After this demonstration, another dog is brought in for an additional experiment. It is placed on a table and all of its blood is drained from its body. After being declared dead, ten minutes pass before the autojector is switched on and new oxygenated blood is pumped back into its body. Faster than you can say “Auggie Doggie and Daddy Doggie,” the once-dead pooch is wagging its tail again.

The film concludes with a trio of happy dogs running about a lab. Haldane’s narration insists each of these dogs went through the blood draining experiment and are now happy, peppy pups.

Historical data confirms that Dr. Bryukhonenko’s work during the 1930s and 1940s was widely respected and had a great influence on the Soviet health care system (particularly in relation to open-heart surgery). But “Experiments in the Revival of Organisms” clearly cannot be taken seriously as a presentation of medical facts. The severed head segment has achieved notoriety for its gross-out concept, but a careful viewing suggests that no dog had been harmed in the production of that sequence.

Likewise, the creative editing in the blood-draining segment makes it impossible to determine whether this was actually staged for the camera or if it was the result of sneaky cinematic trickery. The revived dog itself is only briefly seen after the experiment, and obviously no independent verification of the experiment was allowed by the Soviet authorities.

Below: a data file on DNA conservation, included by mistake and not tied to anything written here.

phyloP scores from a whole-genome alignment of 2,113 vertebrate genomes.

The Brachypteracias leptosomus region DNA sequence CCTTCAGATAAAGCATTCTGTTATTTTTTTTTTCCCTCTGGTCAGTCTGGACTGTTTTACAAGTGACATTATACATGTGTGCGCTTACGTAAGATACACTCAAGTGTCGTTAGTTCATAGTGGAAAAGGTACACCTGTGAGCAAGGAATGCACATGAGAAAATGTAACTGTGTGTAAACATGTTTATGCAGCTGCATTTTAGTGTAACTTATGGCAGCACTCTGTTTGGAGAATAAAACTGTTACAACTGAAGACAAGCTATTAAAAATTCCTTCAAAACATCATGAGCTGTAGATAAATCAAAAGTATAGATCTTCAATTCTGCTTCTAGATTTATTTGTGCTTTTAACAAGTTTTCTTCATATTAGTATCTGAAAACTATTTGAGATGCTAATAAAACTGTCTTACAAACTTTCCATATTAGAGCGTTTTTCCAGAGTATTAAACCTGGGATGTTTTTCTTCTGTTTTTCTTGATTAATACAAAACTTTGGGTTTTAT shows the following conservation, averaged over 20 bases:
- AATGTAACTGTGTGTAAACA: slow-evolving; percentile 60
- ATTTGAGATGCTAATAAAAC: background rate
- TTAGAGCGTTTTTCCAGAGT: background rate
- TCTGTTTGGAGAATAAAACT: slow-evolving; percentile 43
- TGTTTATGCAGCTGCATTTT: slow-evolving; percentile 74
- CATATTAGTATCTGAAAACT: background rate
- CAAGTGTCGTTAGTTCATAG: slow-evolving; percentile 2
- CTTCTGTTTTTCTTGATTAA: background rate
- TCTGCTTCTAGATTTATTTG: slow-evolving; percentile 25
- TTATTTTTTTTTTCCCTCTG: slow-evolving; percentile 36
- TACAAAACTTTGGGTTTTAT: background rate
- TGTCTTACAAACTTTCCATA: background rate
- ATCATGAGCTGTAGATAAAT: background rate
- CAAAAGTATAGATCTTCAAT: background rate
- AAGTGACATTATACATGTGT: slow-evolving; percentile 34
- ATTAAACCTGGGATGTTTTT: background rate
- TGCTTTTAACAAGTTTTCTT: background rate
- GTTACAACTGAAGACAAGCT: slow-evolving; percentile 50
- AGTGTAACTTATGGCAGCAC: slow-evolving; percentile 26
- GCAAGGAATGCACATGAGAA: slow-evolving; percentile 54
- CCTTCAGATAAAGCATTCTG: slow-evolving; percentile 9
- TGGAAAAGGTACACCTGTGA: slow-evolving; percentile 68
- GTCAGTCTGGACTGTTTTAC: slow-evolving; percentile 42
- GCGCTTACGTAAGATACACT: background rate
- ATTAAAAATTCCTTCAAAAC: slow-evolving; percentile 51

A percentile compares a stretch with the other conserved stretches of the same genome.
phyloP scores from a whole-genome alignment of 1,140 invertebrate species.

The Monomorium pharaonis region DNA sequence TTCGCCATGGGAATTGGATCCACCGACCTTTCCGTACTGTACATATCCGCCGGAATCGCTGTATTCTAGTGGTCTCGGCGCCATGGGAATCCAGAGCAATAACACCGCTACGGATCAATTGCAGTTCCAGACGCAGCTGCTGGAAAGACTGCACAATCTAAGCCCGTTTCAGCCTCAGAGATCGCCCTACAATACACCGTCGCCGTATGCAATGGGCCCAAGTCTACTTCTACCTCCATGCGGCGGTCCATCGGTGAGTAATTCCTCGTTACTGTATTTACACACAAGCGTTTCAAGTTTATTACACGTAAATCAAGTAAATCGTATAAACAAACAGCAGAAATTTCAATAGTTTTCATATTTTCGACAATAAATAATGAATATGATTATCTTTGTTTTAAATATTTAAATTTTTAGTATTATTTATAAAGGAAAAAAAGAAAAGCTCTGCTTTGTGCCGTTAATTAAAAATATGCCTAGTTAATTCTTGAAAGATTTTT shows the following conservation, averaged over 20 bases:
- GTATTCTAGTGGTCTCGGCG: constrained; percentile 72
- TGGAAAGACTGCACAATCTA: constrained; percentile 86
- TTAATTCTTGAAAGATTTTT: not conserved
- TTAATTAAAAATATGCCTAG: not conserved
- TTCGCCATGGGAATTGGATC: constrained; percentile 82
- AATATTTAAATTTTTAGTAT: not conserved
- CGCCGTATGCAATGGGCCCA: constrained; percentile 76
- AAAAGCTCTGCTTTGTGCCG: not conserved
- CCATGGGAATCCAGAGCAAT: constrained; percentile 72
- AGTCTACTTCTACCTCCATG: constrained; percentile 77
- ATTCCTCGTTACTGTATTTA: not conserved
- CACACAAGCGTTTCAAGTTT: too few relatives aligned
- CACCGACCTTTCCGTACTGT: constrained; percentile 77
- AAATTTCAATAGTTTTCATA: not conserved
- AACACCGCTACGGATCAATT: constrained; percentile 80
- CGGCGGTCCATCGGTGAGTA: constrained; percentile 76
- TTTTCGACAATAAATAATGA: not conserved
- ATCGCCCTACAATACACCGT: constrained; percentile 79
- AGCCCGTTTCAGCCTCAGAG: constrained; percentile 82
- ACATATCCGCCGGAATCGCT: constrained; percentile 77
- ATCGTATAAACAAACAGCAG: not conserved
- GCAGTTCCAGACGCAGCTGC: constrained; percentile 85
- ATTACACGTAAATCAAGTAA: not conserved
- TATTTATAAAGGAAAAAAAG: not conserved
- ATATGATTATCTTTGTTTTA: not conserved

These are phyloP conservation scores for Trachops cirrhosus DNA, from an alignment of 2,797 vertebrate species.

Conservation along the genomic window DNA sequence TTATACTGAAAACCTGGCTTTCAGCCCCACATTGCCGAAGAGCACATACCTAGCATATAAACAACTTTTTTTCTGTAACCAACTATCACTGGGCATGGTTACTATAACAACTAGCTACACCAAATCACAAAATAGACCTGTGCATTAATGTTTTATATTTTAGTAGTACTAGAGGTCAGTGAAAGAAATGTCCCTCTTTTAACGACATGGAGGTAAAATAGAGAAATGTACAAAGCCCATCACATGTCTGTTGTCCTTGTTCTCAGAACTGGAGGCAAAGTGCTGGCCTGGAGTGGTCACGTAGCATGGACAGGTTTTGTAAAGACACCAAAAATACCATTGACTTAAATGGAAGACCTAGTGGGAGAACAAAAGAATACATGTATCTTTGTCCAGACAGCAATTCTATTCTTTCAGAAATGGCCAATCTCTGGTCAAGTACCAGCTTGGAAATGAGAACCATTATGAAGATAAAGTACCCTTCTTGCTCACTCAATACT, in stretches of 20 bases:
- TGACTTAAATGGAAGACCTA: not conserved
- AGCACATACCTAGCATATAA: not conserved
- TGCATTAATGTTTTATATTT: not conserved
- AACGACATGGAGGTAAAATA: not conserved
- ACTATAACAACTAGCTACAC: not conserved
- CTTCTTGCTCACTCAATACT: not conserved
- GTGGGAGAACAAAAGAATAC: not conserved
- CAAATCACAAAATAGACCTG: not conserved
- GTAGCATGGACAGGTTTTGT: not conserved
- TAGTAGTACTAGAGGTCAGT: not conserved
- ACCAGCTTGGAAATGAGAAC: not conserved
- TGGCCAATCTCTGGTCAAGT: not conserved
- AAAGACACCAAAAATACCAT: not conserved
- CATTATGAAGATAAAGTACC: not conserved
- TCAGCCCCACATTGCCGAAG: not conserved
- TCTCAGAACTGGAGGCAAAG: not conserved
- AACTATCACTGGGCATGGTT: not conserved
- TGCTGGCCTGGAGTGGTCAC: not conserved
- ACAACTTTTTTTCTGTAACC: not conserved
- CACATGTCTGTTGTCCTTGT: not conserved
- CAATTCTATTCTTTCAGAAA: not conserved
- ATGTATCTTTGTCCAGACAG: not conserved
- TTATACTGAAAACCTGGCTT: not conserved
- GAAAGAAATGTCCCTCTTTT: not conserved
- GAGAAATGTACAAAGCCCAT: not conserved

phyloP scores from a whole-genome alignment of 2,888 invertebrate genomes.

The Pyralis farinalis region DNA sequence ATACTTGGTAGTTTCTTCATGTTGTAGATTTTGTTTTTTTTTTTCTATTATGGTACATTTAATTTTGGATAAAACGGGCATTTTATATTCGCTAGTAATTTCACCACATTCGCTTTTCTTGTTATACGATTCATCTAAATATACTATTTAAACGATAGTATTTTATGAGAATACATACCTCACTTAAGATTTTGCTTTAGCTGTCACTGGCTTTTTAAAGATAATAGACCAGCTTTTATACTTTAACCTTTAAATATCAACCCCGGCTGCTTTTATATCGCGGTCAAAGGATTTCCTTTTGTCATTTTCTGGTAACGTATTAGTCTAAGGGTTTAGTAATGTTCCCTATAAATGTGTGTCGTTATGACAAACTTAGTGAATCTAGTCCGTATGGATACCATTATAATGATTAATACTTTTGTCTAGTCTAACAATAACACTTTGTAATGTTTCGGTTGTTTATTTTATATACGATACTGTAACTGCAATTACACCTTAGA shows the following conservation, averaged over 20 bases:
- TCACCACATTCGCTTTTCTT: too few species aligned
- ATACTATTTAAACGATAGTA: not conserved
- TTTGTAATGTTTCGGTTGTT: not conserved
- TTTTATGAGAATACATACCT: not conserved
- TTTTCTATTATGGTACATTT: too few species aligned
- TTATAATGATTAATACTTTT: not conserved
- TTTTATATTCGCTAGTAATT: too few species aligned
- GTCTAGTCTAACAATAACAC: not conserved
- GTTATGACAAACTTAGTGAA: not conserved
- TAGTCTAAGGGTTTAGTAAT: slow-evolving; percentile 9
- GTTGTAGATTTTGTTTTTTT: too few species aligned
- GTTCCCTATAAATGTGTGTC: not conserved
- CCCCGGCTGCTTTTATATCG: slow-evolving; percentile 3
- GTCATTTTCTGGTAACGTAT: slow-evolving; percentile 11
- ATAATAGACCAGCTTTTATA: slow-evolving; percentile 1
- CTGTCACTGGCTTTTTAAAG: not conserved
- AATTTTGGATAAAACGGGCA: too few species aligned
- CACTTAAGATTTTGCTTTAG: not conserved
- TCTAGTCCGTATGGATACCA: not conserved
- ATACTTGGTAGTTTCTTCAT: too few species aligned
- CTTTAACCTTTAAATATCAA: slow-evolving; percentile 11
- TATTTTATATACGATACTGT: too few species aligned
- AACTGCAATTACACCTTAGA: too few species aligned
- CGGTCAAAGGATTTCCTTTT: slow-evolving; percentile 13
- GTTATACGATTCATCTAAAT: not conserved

There is no recording of what the American scientists at November 1943’s premiere thought of the film, outside of this vague comment from the New York Times coverage of the screening: “The scientific audience thought this work might move many supposed biological impossibilities into the realm of the possible.” “Experiments in the Revival of Organisms” does not appear to have ever been shown theatrically, and it is impossible to imagine the censors of that era would allow a movie with a severed dog’s head on a big screen.

The Cold War turned American opinion (medical and otherwise) against the Soviet Union, which made “Experiments in the Revival of Organisms” an unwelcome movie for many years. It appears there was no copyright registered on this production, thus dooming it to public domain hell. But in the years after the end of the Cold War, the film found a new audience in movie lovers with a passion for nutty ephemeral films from distant decades. “Experiments in the Revival of Organisms” has enjoyed a new life as a bootlegged favorite in DVD collections and web sites devoted to freaky educational flicks.

Anyone who comes to this film looking for an offbeat amusement will get a sick treat. But for those seeking genuine scientific data – well, to employ an Arkansas aphorism, this dog don’t hunt!

IMPORTANT NOTICE: The unauthorized duplication and distribution of copyright-protected material is not widely appreciated by the entertainment industry, and on occasion law enforcement personnel help boost their arrest quotas by collaring cheery cinephiles engaged in such activities. So if you are going to copy and sell bootleg videos, a word to the wise: don’t get caught. The purchase and ownership of bootleg videos, however, is perfectly legal and we think that’s just peachy! This column was brought to you by Phil Hall, a contributing editor at Film Threat and the man who knows where to get the good stuff…on video, that is.

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  1. Elizabeth says:

    C. S. Lewis must have seen this before he wrote the novel _That Hideous Strength_, which has a character’s severed head revived. Lewis loved movies, both good and bad.